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CROPS Workshop Fruit Ripeness, Hyperspectral and Multispectral Imaging, Sensor Fusion and Learning

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Workshop held at Wednesday 15th, May 2013 at Technische Universität München, Fakultät für Maschinenwesen, Germany

The abstracts booklet and the presentations given at this workshop are available as PDF files, click on the links below:


Hyperspectral and Multispectral Imaging (Roemi Fernández, Field and Service Robotics Group, Centre for Automation and Robotics CSIC-UPM, This e-mail address is being protected from spambots. You need JavaScript enabled to view it )

Spectral imaging combines the strength of conventional imaging with that of spectroscopy to accomplish tasks that each cannot perform separately. The product of a spectral imaging system is a stack of images of the same object or scene, each at a different spectral narrow band. However, the field of spectral imaging is divided into three techniques called multispectral, hyperspectral and ultraspectral. Multispectral deals with several images at discrete and fairly narrow bands (usually fewer than 10). The simplest method to obtain images at a discrete wavelength region is by using band-pass filters (or interference filter) in front of a monochrome camera lens. Hyperspectral deals with imaging at narrow spectral bands (usually about 100-250 spectra bands) over a contiguous wavelength range, and produces the “spectra” of all pixels in the scene. Ultraspectral is typically reserved for interferometer-type imaging sensors with a very fine spectral resolution and deals with more than 100 bands. These systems often have a low spatial resolution of several pixels only, a restriction imposed by the high data rate.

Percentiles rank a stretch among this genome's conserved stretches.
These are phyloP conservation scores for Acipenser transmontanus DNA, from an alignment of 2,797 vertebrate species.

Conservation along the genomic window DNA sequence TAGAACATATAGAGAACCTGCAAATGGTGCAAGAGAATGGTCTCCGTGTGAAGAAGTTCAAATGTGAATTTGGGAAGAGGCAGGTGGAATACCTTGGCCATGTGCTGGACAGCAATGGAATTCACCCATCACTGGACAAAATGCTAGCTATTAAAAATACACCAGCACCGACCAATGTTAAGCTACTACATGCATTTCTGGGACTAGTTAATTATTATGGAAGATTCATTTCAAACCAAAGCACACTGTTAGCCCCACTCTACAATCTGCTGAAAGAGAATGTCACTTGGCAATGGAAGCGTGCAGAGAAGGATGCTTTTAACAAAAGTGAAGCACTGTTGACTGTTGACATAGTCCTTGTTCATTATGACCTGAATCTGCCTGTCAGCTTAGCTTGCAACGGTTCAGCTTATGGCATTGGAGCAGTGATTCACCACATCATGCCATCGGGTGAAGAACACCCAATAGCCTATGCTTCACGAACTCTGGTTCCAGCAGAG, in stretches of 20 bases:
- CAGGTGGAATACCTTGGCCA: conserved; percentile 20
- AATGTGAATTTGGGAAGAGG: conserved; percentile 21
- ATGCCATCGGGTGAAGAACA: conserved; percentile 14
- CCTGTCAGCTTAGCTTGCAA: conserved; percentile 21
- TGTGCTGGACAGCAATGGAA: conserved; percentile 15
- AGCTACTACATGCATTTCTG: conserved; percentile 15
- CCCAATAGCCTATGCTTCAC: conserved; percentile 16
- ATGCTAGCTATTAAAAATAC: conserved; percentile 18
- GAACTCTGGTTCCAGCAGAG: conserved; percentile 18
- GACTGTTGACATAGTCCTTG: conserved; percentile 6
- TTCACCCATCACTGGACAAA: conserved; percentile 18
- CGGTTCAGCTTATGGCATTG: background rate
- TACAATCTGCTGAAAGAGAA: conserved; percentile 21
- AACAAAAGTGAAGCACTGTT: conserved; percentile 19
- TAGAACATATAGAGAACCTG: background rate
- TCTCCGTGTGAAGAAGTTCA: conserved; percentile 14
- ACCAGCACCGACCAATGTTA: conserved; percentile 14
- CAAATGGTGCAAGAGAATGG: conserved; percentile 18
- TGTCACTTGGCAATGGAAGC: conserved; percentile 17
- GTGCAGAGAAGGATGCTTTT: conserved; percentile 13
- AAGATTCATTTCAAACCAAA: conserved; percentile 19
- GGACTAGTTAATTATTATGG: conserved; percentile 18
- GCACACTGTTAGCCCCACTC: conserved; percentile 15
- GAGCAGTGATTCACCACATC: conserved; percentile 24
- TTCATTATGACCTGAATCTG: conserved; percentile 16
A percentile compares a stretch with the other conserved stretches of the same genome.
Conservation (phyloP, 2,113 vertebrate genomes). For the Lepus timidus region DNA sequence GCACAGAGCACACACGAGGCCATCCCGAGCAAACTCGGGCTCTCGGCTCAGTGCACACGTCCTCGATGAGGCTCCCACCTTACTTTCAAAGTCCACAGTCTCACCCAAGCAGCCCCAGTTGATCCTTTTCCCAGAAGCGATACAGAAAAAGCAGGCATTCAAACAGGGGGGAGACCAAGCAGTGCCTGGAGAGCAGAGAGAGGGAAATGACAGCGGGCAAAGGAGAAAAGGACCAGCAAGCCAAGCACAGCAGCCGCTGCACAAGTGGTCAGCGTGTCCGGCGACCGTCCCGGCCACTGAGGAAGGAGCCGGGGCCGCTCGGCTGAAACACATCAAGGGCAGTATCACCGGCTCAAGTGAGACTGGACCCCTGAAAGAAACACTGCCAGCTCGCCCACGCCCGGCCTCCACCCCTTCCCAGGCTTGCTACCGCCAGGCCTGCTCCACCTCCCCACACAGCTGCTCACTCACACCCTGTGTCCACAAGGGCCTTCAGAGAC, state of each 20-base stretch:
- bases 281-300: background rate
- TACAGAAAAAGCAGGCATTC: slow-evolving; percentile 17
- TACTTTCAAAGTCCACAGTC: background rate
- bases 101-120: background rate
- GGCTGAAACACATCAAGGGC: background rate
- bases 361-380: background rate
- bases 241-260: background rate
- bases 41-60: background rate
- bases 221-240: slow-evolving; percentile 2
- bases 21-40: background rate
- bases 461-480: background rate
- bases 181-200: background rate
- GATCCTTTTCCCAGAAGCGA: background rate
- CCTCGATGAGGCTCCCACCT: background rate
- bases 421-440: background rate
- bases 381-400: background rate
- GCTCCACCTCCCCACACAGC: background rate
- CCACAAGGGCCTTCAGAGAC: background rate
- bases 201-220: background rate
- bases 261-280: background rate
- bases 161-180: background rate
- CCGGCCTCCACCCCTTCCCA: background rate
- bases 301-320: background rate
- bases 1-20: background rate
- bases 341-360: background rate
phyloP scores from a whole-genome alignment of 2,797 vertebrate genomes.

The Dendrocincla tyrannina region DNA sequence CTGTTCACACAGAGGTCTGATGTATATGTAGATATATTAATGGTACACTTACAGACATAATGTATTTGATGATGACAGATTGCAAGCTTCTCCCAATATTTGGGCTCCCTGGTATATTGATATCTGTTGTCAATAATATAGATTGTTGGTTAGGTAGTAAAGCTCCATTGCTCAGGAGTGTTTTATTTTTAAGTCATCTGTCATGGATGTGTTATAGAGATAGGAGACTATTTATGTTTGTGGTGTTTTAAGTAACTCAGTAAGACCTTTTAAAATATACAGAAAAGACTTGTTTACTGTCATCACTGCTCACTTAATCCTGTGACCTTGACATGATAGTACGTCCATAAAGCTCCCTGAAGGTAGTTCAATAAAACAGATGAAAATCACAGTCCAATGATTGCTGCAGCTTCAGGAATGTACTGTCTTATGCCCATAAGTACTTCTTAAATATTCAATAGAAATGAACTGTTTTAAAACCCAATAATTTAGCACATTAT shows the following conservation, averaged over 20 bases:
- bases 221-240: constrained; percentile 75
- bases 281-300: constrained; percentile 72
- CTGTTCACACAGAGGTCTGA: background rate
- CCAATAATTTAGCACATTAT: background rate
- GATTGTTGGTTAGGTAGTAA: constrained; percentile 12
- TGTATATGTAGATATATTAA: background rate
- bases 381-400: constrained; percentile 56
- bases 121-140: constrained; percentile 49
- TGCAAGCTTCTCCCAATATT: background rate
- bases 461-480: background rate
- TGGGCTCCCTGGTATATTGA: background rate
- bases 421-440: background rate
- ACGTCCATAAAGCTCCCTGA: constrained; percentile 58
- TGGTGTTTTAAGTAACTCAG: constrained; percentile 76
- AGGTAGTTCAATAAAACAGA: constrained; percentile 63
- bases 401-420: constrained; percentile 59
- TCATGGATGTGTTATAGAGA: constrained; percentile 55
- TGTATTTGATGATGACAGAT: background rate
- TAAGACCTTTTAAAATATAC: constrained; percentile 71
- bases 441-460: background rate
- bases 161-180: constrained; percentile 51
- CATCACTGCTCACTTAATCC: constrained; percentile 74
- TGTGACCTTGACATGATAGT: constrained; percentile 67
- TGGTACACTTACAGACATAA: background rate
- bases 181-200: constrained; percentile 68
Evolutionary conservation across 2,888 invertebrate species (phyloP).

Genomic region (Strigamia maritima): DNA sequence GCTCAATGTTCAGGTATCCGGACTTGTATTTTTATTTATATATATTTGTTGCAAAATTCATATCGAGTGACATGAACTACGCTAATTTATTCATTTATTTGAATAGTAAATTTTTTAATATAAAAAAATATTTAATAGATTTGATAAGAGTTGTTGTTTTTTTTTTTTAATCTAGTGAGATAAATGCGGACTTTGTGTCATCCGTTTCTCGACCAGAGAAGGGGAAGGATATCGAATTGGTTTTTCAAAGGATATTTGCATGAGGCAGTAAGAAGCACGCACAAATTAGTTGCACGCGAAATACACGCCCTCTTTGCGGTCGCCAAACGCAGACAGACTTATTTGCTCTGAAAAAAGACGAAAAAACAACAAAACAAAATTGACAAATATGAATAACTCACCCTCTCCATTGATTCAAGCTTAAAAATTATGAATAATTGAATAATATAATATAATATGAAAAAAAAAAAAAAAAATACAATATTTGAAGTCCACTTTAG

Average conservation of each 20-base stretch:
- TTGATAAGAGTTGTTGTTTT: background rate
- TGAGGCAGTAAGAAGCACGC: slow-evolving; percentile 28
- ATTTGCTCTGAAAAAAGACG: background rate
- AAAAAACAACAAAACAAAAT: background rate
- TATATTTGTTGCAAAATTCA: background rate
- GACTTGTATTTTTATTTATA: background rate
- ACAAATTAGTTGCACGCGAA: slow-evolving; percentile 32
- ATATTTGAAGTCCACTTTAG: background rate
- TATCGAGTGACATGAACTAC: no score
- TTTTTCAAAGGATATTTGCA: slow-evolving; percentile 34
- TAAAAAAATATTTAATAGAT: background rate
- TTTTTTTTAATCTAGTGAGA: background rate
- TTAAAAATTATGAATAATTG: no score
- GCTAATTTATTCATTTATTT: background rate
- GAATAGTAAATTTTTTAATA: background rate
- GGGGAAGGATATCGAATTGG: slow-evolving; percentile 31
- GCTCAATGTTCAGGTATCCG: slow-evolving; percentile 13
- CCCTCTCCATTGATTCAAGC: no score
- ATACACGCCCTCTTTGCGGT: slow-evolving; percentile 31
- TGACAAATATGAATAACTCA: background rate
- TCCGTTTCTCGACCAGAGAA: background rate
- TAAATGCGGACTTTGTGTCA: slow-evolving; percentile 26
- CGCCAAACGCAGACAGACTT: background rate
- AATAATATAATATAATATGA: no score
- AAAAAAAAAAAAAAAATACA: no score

This presentation focus on a survey of the state of the art on hyperspectral and multispectral imagery, introducing the main concepts involved in each of these techniques and reviewing the main results achieved in the agricultural field.

Download PDF [1.7 MB]


Fruit Ripeness (Wouter Saeys (KU Leuven), Lorenzo Leon Guttierez (INIA),Sébastein Evain (Force-A))

This presentation focus on

  • Ripening physiology
  • Ripeness criteria
  • Non destructive apple ripeness sensing
  • Non-destructive grape ripeness sensing

Download PDF [7.5 MB]


Learning Algorithms in Robotics (Thomas Hellström, Department of Computing Science, Umeå University, This e-mail address is being protected from spambots. You need JavaScript enabled to view it )

Learning is about changing behavior as result of experience. In this talk I will describe how learning can be applied in various parts of a robot, both on-line and off-line. One important application is learning in sensing, and in particular object localization and classification based on sensor data. Bayesian decision theory will be described and exemplified with typical classifiers that estimate class-conditional or posterior probabilities. Ways of improving performance by combining classifiers will be further explained, followed by a discussion on the fundamental problems in classification, and why there indeed is no free lunch, neither on CROPS meetings nor in classification in general.

Download PDF [4.6 MB]


Sensor Fusion (Efi Vtzrabin, Yael Edan, Department of Industrial Engineering and Management, Ben Gurion University of the Negev, This e-mail address is being protected from spambots. You need JavaScript enabled to view it , This e-mail address is being protected from spambots. You need JavaScript enabled to view it )

Sensor fusion deals with integration of information from different sensors and algorithms in order to achieve a better understanding about the environment for improved decision making.

This presentation reviews motivation for sensor fusion, sensor fusion representation models/architectures, update methods and algorithms.

Examples of sensor fusion are supplied including in-depth discussion of cRops adaptive sensor fusion framework.

Download PDF [2.0 MB]

Last Updated on Saturday, 18 May 2013 11:38